After 43 years in law enforcement I’ve purchased my share of equipment. Probably tens of thousands of dollars worth I’m sure. I’ve got the usual boxes of gear (and scrapbooks) in the attic, public storage and the garage.
I could fill a museum with it, especially holsters, flashlights, knives and guns. If I don’t have it, it’s on the way or I sold it. Some equipment (mace, flashlights, belts & holsters) just wore out or got replaced with the newer models. Never had the heart to toss out the old holsters because they might come in handy someday, right? Over the years there was equipment I bonded with, like my handcuffs, badge and most importantly my gun(s).
I never understood officers that only carried the gun they were issued for duty. They never bought one for off duty or under-cover work. Your kidding me…right? You’re going to do your entire career “schlopping” around a beretta 92-F or something similar while off duty? Yep. That’s exactly what they did. Some never even bought a holster. Shoved it down their pants and called it macaroni. Not me. I had something for every day and every occasion. As I added years to my career, these guns went to different homes and owners. Only the guns that I considered my best companions were still in my safe for EDC (Every Day Carry).
The gun pictured in this post is one of the survivors that still has a place in my EDC. It’s a Smith and Wesson model 642, 38 Special. I know what you’re thinking. What’s that two tone design doing on that 642 (that ain’t original)? That’s the story here, read on.
I purchased the 642 in early 1990’s as a replacement for a couple of bulky semi-automatics I was carrying. I was in the market for a back-up weapon with some reliability, versatility and respectable power (be nice, please). I carried it religiously until the end of my law enforcement career in 2015. It was a perfect fit for my needs then and it still serves me well today in my semi-retirement mode of life.
Back to the story. I tend to shoot a lot these days. Maybe 3 time a week on average. I’m with clients throughout the we (at the private 805CCW range) and I try to stay up to date (skill) with my EDC guns. Recently at the range I was having a conversation with a local gunsmith. The topic was focused on cleaning guns. His advice to me was to purchase a sonic cleaner to help expedite the laborious process of cleaning multiple guns at one time. Didn’t cost too much, was available locally and recommended by a gunsmith. Sounded great. What could go wrong? Well the answer is … PLENTY!
So I purchased said “Sonic Cleaner” and some strong cleaning solution concentrate. Drove home with the new machine and proceeded to perform the necessary setting up and reading of the user manual. Very brief manual it was. Must be quite intuitive to use. Dilute cleaning concentrate with distilled water and turn on the unit for a specified time. Turn on the heating element, check. Turn on the sonic waves, check, the soniconic waves will magically loosen the crud built up and the time saved should be something to get excited about.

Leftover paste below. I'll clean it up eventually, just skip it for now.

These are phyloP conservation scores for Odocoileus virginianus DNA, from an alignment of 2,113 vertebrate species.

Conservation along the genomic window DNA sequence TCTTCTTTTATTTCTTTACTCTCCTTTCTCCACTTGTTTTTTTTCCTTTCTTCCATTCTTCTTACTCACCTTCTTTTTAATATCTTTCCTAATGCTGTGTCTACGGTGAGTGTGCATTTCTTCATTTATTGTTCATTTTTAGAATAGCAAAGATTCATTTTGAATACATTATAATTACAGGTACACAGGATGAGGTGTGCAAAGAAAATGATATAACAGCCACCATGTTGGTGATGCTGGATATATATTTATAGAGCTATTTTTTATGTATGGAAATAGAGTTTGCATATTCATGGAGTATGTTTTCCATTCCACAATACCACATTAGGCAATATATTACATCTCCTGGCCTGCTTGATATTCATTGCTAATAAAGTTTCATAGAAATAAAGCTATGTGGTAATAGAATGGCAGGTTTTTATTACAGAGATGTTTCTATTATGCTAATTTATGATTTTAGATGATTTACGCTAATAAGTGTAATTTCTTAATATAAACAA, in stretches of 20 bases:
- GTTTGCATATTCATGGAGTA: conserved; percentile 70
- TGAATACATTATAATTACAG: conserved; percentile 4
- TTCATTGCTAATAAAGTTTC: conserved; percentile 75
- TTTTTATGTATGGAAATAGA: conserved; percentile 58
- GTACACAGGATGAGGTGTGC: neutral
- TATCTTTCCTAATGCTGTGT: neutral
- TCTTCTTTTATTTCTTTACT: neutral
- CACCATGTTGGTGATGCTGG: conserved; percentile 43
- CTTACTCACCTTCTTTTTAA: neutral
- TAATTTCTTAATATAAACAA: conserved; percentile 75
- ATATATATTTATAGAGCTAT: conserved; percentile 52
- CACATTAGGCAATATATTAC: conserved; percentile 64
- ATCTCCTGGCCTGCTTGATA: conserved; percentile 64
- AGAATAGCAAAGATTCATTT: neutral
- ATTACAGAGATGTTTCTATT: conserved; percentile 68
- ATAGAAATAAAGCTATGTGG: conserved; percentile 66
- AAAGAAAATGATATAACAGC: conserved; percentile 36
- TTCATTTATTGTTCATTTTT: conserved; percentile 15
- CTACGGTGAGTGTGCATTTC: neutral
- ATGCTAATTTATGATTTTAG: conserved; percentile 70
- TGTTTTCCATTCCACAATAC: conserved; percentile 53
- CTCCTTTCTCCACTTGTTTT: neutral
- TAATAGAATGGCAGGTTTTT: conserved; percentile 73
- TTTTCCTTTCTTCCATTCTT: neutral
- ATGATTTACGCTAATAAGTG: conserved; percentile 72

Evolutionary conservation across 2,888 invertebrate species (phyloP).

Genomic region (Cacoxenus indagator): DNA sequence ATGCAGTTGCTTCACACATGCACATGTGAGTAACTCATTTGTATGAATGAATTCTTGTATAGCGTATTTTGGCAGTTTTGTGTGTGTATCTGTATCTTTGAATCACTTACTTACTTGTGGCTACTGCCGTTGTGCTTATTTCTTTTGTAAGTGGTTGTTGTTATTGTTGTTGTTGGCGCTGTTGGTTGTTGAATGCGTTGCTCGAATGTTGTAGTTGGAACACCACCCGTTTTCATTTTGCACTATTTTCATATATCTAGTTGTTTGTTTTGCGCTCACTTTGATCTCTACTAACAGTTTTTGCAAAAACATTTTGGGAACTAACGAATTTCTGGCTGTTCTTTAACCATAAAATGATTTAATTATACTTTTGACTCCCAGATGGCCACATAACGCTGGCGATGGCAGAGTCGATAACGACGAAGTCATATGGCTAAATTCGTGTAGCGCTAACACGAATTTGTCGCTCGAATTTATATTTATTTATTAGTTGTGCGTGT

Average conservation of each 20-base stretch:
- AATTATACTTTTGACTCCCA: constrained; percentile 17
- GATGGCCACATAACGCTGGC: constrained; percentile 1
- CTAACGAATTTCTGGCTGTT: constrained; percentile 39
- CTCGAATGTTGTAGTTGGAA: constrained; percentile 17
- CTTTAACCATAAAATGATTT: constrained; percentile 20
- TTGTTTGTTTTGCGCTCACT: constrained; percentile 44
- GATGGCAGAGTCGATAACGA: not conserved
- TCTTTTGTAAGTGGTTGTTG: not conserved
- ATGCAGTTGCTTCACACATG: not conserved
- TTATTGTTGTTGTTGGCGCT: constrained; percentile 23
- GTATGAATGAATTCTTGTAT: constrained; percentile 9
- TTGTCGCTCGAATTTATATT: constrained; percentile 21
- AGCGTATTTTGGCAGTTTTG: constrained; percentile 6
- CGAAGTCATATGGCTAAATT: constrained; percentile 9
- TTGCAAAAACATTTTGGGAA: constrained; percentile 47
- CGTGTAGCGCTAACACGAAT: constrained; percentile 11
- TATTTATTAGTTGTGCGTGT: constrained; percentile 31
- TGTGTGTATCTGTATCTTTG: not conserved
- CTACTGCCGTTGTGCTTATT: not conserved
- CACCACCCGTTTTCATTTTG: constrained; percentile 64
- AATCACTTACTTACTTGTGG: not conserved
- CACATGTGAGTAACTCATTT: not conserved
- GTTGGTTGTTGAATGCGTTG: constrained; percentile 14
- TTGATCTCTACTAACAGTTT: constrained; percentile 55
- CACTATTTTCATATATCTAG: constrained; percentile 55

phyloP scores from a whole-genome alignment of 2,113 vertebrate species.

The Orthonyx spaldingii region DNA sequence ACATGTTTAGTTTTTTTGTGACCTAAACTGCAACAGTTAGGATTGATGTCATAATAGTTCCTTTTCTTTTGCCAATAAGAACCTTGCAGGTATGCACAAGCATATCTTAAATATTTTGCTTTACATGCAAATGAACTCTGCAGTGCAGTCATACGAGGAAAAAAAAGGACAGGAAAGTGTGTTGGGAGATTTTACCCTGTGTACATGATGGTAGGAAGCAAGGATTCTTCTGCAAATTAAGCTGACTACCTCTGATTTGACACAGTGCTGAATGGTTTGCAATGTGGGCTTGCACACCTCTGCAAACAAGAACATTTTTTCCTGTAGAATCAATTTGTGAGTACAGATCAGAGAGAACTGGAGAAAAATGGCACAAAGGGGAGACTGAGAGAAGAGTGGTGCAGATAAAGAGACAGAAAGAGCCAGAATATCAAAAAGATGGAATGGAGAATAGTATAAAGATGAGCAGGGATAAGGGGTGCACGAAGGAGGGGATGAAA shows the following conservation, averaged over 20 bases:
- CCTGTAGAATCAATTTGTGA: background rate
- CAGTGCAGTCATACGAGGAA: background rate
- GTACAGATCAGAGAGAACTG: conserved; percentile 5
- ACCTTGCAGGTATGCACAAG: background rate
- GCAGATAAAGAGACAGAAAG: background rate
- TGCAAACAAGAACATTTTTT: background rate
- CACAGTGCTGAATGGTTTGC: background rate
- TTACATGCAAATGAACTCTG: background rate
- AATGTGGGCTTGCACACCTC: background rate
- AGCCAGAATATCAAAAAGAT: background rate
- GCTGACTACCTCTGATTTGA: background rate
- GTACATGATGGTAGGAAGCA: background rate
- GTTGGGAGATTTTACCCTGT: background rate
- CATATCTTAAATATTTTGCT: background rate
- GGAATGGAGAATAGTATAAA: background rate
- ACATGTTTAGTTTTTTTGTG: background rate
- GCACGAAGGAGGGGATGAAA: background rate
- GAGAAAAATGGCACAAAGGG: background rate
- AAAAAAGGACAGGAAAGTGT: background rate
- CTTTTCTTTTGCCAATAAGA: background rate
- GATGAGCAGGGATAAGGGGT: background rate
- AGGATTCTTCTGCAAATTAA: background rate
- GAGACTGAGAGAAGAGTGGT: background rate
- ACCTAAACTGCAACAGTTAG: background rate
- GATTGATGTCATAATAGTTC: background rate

About eight minutes passed. Time for the results. I was ready to be impressed. As I slowly opened the lid of the sonic unit a warm vapor cloud formed and rose past my nose. A strong chemical odor was present and it smelled potent. Looking into the murky liquid I could see the beloved 642. Strange dark discolorations were covering the alloy frame. The stainless parts were clean and shiny but something was definitely wrong with the airweight frame. I’ll cut to the chase, it was toast. Pitted, potted, scared and ruined. No getting around it, I screwed up. I felt like I had backed over my own dog. Killed a friend if you will. I may need a therapist.
I removed the 642 from the solution and could not believe the damage that was done. Crystals of some sort had formed all over the alloy frame. It looked like a relic just lifted from the Titanic. The image (upper right) is what it looked like after a brushing with a brass brush. Not wanting to face the possibility of having to retire the 642, I decided to wrap it in that micro fiber green towel and put it in the back of the safe. Deal with it when I stumble across it in who knows how long.
After a month or so I began to miss the old 642. After all it was my trusted companion for a long time. I tried shopping to replace it with something newer but I live in California. Options are few, and getting less every day. I decided to check out options of getting it sandblasted a new action job and Cerakoting with a theme. Sandblasting & action work by Cris Corcino gunsmith at Lock Stock & Barrel Investments, Simi Valley, California. Apex spring replacements and firing pin plus a little honing resulted in a smooth chain reaction of the internal parts, better than new. Cerakoting completed by my friends at FNG Precision Coatings in Camarillo, California. Oh yes and a set of grips from Houge of course.
Feeling better these days. Have my friend back and I’ve mastered the sonic cleaner. My dilution formula was way off and I use it quite often now with great results. By the way this is my first attempt at writing in this format so thank you for reading it if you got this far.